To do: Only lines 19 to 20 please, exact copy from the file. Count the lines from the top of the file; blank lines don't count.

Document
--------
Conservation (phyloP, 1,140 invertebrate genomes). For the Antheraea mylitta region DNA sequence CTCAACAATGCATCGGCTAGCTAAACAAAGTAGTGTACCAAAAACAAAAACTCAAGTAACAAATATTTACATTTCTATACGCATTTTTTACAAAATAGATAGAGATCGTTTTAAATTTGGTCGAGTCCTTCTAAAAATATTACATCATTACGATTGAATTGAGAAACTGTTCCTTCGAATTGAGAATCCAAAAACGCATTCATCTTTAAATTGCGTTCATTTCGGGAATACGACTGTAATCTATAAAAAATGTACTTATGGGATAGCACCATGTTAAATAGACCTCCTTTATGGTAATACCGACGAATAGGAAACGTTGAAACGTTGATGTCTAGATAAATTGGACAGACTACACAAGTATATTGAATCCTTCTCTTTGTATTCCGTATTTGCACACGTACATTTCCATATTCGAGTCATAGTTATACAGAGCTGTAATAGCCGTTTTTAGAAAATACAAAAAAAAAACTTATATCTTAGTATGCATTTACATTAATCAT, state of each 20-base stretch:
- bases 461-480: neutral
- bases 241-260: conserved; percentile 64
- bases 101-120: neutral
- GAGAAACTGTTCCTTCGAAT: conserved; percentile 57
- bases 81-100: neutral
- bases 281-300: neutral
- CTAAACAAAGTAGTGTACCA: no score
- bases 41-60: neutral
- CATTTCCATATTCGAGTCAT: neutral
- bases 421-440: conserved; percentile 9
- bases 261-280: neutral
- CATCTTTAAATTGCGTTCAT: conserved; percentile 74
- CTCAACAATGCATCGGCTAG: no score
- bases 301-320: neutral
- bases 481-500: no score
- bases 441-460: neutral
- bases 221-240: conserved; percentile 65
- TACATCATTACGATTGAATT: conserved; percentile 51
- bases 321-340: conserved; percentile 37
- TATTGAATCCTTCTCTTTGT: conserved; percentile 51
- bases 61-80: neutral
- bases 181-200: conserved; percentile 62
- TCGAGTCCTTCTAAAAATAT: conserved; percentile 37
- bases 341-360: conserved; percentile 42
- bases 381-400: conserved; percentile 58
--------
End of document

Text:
- TACATCATTACGATTGAATT: conserved; percentile 51
- bases 321-340: conserved; percentile 37